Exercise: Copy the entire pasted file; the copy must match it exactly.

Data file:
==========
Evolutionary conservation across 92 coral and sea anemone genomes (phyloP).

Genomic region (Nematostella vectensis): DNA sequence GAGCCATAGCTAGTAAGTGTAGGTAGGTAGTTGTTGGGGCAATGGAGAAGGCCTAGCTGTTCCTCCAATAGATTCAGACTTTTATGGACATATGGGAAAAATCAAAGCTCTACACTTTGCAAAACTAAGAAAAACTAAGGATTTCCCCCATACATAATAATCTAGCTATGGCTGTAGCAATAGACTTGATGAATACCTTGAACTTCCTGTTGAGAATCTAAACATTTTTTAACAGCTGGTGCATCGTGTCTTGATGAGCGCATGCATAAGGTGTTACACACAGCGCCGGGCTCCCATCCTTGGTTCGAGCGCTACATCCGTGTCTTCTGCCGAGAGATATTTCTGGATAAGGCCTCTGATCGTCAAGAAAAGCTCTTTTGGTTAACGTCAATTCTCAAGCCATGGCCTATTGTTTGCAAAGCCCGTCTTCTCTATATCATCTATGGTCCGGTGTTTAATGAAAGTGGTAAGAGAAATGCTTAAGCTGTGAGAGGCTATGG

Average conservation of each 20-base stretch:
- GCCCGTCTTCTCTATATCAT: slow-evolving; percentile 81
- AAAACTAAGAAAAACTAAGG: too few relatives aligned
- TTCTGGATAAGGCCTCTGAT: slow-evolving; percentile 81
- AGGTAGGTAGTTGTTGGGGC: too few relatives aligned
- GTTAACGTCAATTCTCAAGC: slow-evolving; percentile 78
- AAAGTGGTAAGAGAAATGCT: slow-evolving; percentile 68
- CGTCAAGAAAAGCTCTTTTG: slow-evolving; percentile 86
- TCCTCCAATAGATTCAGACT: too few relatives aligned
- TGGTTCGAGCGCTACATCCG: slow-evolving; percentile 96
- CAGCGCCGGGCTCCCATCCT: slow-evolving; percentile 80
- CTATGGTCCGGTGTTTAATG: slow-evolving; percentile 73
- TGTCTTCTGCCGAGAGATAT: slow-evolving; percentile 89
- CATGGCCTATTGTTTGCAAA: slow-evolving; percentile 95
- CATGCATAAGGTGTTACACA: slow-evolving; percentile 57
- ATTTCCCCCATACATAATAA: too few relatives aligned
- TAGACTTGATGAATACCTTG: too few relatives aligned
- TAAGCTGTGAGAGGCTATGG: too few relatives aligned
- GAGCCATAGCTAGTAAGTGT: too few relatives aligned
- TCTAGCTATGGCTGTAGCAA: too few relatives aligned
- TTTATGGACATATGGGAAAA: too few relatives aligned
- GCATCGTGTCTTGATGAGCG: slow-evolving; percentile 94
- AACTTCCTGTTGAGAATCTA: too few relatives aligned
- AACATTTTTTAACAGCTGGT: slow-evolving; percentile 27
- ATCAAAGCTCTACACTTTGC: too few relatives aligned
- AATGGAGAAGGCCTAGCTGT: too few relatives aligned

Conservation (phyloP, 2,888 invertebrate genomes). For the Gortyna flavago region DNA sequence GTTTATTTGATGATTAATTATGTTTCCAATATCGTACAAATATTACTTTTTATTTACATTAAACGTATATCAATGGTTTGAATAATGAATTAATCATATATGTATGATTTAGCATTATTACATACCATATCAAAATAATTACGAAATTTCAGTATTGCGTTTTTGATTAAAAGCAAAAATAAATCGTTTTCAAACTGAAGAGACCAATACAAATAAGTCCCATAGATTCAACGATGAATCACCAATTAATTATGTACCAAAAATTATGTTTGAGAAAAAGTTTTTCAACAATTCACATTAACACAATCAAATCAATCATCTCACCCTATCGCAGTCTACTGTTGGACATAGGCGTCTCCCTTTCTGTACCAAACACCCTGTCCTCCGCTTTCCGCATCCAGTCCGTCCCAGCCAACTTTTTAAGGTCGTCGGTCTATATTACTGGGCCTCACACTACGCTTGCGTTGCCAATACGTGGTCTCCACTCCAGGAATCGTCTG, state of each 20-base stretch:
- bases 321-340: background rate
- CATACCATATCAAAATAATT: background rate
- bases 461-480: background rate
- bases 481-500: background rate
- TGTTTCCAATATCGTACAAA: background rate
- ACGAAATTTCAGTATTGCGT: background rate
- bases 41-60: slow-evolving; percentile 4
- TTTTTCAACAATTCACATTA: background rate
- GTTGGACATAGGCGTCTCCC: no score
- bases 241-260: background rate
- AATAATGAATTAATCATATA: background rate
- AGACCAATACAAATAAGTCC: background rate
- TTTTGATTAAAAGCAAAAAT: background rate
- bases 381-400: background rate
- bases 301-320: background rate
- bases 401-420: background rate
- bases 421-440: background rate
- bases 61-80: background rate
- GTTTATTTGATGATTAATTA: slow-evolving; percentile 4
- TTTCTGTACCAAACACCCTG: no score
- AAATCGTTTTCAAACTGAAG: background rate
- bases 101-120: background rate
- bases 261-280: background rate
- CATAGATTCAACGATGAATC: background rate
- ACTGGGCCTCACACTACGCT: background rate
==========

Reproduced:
Evolutionary conservation across 92 coral and sea anemone genomes (phyloP).

Genomic region (Nematostella vectensis): DNA sequence GAGCCATAGCTAGTAAGTGTAGGTAGGTAGTTGTTGGGGCAATGGAGAAGGCCTAGCTGTTCCTCCAATAGATTCAGACTTTTATGGACATATGGGAAAAATCAAAGCTCTACACTTTGCAAAACTAAGAAAAACTAAGGATTTCCCCCATACATAATAATCTAGCTATGGCTGTAGCAATAGACTTGATGAATACCTTGAACTTCCTGTTGAGAATCTAAACATTTTTTAACAGCTGGTGCATCGTGTCTTGATGAGCGCATGCATAAGGTGTTACACACAGCGCCGGGCTCCCATCCTTGGTTCGAGCGCTACATCCGTGTCTTCTGCCGAGAGATATTTCTGGATAAGGCCTCTGATCGTCAAGAAAAGCTCTTTTGGTTAACGTCAATTCTCAAGCCATGGCCTATTGTTTGCAAAGCCCGTCTTCTCTATATCATCTATGGTCCGGTGTTTAATGAAAGTGGTAAGAGAAATGCTTAAGCTGTGAGAGGCTATGG

Average conservation of each 20-base stretch:
- GCCCGTCTTCTCTATATCAT: slow-evolving; percentile 81
- AAAACTAAGAAAAACTAAGG: too few relatives aligned
- TTCTGGATAAGGCCTCTGAT: slow-evolving; percentile 81
- AGGTAGGTAGTTGTTGGGGC: too few relatives aligned
- GTTAACGTCAATTCTCAAGC: slow-evolving; percentile 78
- AAAGTGGTAAGAGAAATGCT: slow-evolving; percentile 68
- CGTCAAGAAAAGCTCTTTTG: slow-evolving; percentile 86
- TCCTCCAATAGATTCAGACT: too few relatives aligned
- TGGTTCGAGCGCTACATCCG: slow-evolving; percentile 96
- CAGCGCCGGGCTCCCATCCT: slow-evolving; percentile 80
- CTATGGTCCGGTGTTTAATG: slow-evolving; percentile 73
- TGTCTTCTGCCGAGAGATAT: slow-evolving; percentile 89
- CATGGCCTATTGTTTGCAAA: slow-evolving; percentile 95
- CATGCATAAGGTGTTACACA: slow-evolving; percentile 57
- ATTTCCCCCATACATAATAA: too few relatives aligned
- TAGACTTGATGAATACCTTG: too few relatives aligned
- TAAGCTGTGAGAGGCTATGG: too few relatives aligned
- GAGCCATAGCTAGTAAGTGT: too few relatives aligned
- TCTAGCTATGGCTGTAGCAA: too few relatives aligned
- TTTATGGACATATGGGAAAA: too few relatives aligned
- GCATCGTGTCTTGATGAGCG: slow-evolving; percentile 94
- AACTTCCTGTTGAGAATCTA: too few relatives aligned
- AACATTTTTTAACAGCTGGT: slow-evolving; percentile 27
- ATCAAAGCTCTACACTTTGC: too few relatives aligned
- AATGGAGAAGGCCTAGCTGT: too few relatives aligned

Conservation (phyloP, 2,888 invertebrate genomes). For the Gortyna flavago region DNA sequence GTTTATTTGATGATTAATTATGTTTCCAATATCGTACAAATATTACTTTTTATTTACATTAAACGTATATCAATGGTTTGAATAATGAATTAATCATATATGTATGATTTAGCATTATTACATACCATATCAAAATAATTACGAAATTTCAGTATTGCGTTTTTGATTAAAAGCAAAAATAAATCGTTTTCAAACTGAAGAGACCAATACAAATAAGTCCCATAGATTCAACGATGAATCACCAATTAATTATGTACCAAAAATTATGTTTGAGAAAAAGTTTTTCAACAATTCACATTAACACAATCAAATCAATCATCTCACCCTATCGCAGTCTACTGTTGGACATAGGCGTCTCCCTTTCTGTACCAAACACCCTGTCCTCCGCTTTCCGCATCCAGTCCGTCCCAGCCAACTTTTTAAGGTCGTCGGTCTATATTACTGGGCCTCACACTACGCTTGCGTTGCCAATACGTGGTCTCCACTCCAGGAATCGTCTG, state of each 20-base stretch:
- bases 321-340: background rate
- CATACCATATCAAAATAATT: background rate
- bases 461-480: background rate
- bases 481-500: background rate
- TGTTTCCAATATCGTACAAA: background rate
- ACGAAATTTCAGTATTGCGT: background rate
- bases 41-60: slow-evolving; percentile 4
- TTTTTCAACAATTCACATTA: background rate
- GTTGGACATAGGCGTCTCCC: no score
- bases 241-260: background rate
- AATAATGAATTAATCATATA: background rate
- AGACCAATACAAATAAGTCC: background rate
- TTTTGATTAAAAGCAAAAAT: background rate
- bases 381-400: background rate
- bases 301-320: background rate
- bases 401-420: background rate
- bases 421-440: background rate
- bases 61-80: background rate
- GTTTATTTGATGATTAATTA: slow-evolving; percentile 4
- TTTCTGTACCAAACACCCTG: no score
- AAATCGTTTTCAAACTGAAG: background rate
- bases 101-120: background rate
- bases 261-280: background rate
- CATAGATTCAACGATGAATC: background rate
- ACTGGGCCTCACACTACGCT: background rate